NOR Flash

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See also this Wikipedia entry: [http://en.wikipedia.org/wiki/Flash_memory Flash memory]
 
See also this Wikipedia entry: [http://en.wikipedia.org/wiki/Flash_memory Flash memory]
  
[[Category:Hardware ]]
 
 
[[Category:Flash| ]]
 
[[Category:Flash| ]]

Revision as of 22:49, 14 September 2008

Both the Neo 1973 and the Neo FreeRunner have NAND Flash.

The Neo FreeRunner also has NOR flash.

The FreeRunner keeps a boot loader in the NOR memory. This means that you can completely wipe the NAND memory (intentionally or otherwise!) and the FreeRunner can still be recovered by booting from NOR flash and loading new images into NAND via a simple USB connection (See Flashing the Neo FreeRunner).

For an article comparing the two technologies, see this page from Linux Devices: NAND vs. NOR flash -- Tradeoffs and Strategies

In short, NOR flash acts more like non-volatile RAM; programs can execute directly from NOR, and NAND flash acts more like a disk drive- all read/write operations are done in blocks not bytes and programs are first copied into RAM and then they are executed from RAM.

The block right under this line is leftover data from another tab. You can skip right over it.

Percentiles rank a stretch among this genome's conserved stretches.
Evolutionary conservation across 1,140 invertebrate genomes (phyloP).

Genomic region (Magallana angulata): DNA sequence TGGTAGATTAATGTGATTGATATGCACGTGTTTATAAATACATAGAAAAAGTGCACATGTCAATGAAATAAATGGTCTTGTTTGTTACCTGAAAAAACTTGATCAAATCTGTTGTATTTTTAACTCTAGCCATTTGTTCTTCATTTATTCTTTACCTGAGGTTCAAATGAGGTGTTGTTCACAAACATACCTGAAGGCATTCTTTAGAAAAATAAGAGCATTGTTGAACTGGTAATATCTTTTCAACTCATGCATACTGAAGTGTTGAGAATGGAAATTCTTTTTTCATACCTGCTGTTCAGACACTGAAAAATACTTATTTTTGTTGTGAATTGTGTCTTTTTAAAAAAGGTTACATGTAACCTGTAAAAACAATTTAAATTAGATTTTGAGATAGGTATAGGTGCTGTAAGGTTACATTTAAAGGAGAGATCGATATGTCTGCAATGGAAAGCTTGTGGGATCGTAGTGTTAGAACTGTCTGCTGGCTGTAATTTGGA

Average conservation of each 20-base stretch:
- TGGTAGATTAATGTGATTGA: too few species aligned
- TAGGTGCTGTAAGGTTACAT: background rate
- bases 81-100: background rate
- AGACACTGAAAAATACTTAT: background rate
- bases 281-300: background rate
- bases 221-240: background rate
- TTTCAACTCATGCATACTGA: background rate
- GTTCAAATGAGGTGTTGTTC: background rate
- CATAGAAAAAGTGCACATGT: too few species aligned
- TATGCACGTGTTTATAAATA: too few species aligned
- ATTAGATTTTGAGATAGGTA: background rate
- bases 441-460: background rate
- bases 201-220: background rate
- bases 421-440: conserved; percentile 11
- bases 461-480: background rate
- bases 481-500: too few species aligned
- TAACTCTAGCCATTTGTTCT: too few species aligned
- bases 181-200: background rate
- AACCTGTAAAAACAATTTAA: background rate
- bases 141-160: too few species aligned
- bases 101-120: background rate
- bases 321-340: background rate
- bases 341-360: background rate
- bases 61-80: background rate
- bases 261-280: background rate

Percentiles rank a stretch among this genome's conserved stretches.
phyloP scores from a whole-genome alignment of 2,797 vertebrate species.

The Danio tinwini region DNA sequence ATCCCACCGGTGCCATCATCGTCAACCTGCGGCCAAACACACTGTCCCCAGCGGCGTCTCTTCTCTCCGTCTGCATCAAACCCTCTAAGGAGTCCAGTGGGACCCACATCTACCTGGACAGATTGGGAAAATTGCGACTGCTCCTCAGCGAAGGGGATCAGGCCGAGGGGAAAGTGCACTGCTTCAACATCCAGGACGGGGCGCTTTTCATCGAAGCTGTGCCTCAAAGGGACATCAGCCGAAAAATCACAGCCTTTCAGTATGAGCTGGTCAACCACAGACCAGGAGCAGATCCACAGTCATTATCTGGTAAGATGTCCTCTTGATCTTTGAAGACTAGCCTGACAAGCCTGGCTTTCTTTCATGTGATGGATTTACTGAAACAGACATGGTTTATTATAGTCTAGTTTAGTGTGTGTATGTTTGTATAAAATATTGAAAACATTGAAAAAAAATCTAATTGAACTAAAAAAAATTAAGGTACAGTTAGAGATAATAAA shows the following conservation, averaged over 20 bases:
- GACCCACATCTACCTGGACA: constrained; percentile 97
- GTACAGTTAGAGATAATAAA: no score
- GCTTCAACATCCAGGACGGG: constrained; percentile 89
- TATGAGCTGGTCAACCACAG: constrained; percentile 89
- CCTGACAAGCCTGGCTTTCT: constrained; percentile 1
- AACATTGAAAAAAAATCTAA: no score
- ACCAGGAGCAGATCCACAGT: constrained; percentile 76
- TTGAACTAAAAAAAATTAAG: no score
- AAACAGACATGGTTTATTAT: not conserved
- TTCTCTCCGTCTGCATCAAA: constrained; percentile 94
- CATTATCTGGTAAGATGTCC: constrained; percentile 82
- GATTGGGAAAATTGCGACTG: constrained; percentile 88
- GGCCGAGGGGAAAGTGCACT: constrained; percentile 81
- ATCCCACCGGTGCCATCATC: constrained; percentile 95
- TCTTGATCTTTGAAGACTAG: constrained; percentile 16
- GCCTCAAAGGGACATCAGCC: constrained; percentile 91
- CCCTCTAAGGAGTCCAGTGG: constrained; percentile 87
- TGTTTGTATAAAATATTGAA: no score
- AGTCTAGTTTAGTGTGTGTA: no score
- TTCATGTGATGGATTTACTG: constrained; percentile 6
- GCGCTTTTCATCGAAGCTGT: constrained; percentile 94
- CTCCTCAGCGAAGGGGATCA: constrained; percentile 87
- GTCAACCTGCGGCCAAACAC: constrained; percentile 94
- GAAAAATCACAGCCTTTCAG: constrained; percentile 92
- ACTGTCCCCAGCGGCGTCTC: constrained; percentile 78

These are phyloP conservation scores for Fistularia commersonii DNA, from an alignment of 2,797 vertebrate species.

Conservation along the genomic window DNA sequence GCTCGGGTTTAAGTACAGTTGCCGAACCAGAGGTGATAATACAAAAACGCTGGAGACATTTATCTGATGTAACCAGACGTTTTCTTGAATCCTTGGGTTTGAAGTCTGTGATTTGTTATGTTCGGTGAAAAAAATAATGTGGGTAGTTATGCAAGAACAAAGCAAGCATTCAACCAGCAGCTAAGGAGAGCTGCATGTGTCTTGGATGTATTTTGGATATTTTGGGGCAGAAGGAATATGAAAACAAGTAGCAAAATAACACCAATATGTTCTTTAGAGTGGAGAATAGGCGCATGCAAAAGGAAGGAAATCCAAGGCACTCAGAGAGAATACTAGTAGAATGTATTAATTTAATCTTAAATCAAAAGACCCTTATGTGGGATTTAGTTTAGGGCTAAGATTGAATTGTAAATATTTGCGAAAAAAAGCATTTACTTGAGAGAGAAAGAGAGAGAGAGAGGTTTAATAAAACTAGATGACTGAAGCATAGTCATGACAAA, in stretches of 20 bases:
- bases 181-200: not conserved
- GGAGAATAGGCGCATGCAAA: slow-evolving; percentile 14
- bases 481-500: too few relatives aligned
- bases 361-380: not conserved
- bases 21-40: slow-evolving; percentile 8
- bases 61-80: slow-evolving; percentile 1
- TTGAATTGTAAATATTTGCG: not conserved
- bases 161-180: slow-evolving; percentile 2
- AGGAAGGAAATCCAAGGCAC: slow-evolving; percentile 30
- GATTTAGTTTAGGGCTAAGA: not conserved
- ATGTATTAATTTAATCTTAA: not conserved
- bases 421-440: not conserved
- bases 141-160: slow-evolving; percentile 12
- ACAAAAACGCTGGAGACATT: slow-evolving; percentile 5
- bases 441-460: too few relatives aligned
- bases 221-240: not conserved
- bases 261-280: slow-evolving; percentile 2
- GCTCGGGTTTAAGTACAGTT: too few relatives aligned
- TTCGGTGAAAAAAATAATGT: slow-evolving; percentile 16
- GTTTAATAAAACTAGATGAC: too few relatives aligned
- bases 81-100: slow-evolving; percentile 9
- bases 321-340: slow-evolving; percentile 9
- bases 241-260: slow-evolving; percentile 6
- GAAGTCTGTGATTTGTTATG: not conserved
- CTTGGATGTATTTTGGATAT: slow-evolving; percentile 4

See also this Wikipedia entry: Flash memory

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Both the Neo 1973 and the Neo FreeRunner have NAND Flash.

The Neo FreeRunner also has NOR flash.

The FreeRunner keeps a boot loader in the NOR memory. This means that you can completely wipe the NAND memory (intentionally or otherwise!) and the FreeRunner can still be recovered by booting from NOR flash and loading new images into NAND via a simple USB connection (See Flashing the Neo FreeRunner).

For an article comparing the two technologies, see this page from Linux Devices: NAND vs. NOR flash -- Tradeoffs and Strategies

In short, NOR flash acts more like non-volatile RAM; programs can execute directly from NOR, and NAND flash acts more like a disk drive- all read/write operations are done in blocks not bytes and programs are first copied into RAM and then they are executed from RAM.

See also this Wikipedia entry: Flash memory